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‘Pitchforks time’ text at US riot trial

Members of the Oath Keepers discussed “pitchforks” and “a killing spree” when they stormed the US Capitol, the jury at their trial has been told.

October 4, 2022
By Sarah N. Lynch and Chris Gallagher
4 October 2022

Prosecutors urged members of a jury to convict Oath Keepers founder Stewart Rhodes and four others for their roles in storming the US Capitol on January 6, 2021, saying they formed an “armed rebellion” to disrupt the peaceful transfer of power.

“They concocted a plan for an armed rebellion to shatter a bedrock of American democracy,” prosecutor Jeff Nestler said in an opening statement at their trial.

Rhodes told his followers during the planning stage that “it will be torches and pitchforks time if they (Congress) don’t do the right thing,” according to a text message shown to the jury by prosecutors.

Rhodes and his co-defendants Kelly Meggs, Thomas Caldwell, Jessica Watkins and Kenneth Harrelson are accused of plotting to forcefully prevent Congress from certifying Democratic President Joe Biden’s 2020 election victory in a failed bid to keep then-President Donald Trump, a Republican, in power.

Members of the Oath Keepers stand on the East Front of the US Capitol on the day of the riot. (Manuel Balce Ceneta/AP)

Trump supporters stormed the US Capitol after Trump falsely claimed the election had been stolen from him through widespread fraud. Five people died during and shortly after the riot, and about 140 police were injured.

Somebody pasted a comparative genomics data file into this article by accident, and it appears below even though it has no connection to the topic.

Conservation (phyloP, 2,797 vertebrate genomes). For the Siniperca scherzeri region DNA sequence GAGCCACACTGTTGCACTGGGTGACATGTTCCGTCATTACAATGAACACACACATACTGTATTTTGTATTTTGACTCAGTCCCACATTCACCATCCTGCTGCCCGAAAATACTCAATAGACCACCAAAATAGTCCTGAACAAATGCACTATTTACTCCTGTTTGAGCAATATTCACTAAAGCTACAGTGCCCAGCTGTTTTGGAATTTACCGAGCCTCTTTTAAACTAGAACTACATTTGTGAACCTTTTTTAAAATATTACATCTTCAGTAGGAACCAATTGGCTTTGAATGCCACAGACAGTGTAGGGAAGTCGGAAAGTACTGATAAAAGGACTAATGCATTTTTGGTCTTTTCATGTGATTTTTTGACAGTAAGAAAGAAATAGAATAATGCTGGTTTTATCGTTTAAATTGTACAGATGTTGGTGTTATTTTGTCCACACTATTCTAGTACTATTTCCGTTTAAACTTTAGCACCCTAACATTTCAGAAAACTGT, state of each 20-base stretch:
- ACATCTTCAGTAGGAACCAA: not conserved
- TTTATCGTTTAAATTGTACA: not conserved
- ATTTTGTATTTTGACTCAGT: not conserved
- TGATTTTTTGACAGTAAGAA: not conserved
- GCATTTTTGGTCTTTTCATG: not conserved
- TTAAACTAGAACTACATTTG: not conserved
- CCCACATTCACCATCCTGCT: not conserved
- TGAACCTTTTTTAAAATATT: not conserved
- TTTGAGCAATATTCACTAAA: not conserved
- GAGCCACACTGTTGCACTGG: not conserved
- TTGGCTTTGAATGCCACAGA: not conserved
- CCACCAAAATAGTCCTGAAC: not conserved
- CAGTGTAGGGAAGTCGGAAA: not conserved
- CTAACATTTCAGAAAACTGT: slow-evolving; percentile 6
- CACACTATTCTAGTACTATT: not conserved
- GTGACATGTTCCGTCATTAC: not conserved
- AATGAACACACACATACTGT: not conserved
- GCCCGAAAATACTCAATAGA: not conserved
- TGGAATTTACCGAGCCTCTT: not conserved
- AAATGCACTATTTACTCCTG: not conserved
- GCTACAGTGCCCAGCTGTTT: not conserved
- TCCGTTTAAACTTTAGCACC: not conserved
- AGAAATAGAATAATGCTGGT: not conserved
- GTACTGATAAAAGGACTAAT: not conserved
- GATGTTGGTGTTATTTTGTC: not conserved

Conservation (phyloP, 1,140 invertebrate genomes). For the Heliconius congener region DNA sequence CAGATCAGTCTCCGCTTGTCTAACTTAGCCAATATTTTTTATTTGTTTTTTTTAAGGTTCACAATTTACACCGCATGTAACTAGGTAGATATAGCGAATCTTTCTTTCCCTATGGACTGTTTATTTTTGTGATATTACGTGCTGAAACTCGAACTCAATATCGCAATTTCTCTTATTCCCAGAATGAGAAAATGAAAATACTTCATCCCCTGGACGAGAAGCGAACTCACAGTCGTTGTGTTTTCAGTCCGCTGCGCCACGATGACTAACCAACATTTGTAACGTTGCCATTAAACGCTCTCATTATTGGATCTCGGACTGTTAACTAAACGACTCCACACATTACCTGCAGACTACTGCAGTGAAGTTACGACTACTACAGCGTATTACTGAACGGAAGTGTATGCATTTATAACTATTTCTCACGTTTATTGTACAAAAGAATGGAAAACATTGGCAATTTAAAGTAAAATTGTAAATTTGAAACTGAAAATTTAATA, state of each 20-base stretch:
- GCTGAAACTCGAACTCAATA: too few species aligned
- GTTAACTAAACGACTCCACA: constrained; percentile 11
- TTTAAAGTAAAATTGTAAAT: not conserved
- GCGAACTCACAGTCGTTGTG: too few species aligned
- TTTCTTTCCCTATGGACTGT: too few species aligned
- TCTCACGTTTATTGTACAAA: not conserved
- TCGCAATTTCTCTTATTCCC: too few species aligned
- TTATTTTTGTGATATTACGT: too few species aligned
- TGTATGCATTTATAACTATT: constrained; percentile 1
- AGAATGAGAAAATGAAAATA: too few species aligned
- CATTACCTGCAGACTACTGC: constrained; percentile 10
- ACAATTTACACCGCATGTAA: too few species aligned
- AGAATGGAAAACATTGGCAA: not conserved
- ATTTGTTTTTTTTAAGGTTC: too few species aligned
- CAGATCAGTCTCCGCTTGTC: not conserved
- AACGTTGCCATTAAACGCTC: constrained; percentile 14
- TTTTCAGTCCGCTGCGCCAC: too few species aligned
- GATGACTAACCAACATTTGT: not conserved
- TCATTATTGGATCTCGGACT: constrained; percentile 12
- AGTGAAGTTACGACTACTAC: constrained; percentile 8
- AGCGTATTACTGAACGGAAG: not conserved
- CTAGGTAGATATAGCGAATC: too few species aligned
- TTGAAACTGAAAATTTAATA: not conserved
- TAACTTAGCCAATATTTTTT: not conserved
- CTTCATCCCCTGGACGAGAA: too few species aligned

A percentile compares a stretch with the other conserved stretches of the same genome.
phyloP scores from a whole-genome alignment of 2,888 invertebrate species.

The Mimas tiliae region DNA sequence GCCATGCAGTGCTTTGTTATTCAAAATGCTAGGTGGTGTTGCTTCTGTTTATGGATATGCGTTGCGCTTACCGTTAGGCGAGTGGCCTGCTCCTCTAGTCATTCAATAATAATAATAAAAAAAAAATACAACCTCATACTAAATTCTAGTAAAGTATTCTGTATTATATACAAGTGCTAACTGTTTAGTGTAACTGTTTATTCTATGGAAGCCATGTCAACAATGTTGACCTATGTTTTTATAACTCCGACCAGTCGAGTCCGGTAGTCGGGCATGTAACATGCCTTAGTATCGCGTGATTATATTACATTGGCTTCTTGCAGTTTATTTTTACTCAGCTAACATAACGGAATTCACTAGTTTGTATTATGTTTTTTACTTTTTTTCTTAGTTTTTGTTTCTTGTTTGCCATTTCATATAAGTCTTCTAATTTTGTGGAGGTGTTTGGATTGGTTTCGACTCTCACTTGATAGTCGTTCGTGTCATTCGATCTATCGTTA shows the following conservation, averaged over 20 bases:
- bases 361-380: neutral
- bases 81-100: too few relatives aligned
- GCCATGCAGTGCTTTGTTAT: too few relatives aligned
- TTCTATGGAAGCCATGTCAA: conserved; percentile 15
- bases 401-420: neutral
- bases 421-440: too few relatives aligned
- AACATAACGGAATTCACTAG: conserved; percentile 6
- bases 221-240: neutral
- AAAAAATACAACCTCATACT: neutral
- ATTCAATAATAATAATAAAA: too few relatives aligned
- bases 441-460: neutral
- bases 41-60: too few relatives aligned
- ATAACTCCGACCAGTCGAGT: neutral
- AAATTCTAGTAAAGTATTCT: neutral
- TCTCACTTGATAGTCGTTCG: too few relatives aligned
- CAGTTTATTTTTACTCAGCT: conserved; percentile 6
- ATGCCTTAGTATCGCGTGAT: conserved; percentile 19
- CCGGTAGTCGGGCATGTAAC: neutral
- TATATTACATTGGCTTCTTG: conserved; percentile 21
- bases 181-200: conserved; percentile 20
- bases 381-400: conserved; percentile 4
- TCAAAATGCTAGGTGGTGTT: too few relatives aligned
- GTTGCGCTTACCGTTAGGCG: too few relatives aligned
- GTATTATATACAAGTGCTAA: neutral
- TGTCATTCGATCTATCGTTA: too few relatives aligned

The five on trial face numerous felony charges, including seditious conspiracy – a Civil War-era statute that is rarely prosecuted and carries a statutory maximum sentence of 20 years in prison.

Prosecutors have said the five defendants trained and planned for January 6 and stockpiled weapons at a northern Virginia hotel outside the capital for a so-called “quick reaction force” that would be ready if called upon to transport arms into Washington.

As Congress met on January 6 to certify Biden’s election victory, some Oath Keepers charged into the Capitol building, clad in paramilitary gear. They are not accused of carrying firearms onto Capitol grounds.

“These defendants seized upon that opportunity to disrupt Congress from meeting inside the Capitol building. That was their goal: to stop by whatever means necessary to stop the transfer of power including by taking up arms,” Nestler told a jury of 12 members and four alternates.

Defendant Thomas Caldwell, one of those charged with Rhodes. (Manuel Balce Ceneta/AP)

Watkins told members of her local Ohio chapter that “I need you fighting fit by (inauguration),” while Meggs told followers from the Florida Oath Keepers that “the time for talk is over. The real question is who’s willing to DIE?” according to text messages shown by the prosecution.

On the day of the assault, Nestler said Watkins led a group of seven Oath Keepers toward the Senate side of the Capitol.

As she stormed down the hallway with the “power of the mob with her,” Nestler said she yelled “Push, push, push!”

He said that Watkins added: “They can’t hold us.”

Meggs and Harrelson, meanwhile, led a group of seven Oath Keepers toward the House of Representatives side of the Capitol where Nestler said they looked specifically for House Speaker Nancy Pelosi, the top Democrat in Congress.

Nestler said that on Election Day, Meggs had told his wife Connie, who is criminally charged in a separate case, “I’m gonna go on a killing spree. Pelosi first.”

Although Trump’s shadow will loom large over the trial, he is not expected to be a central figure in the case.

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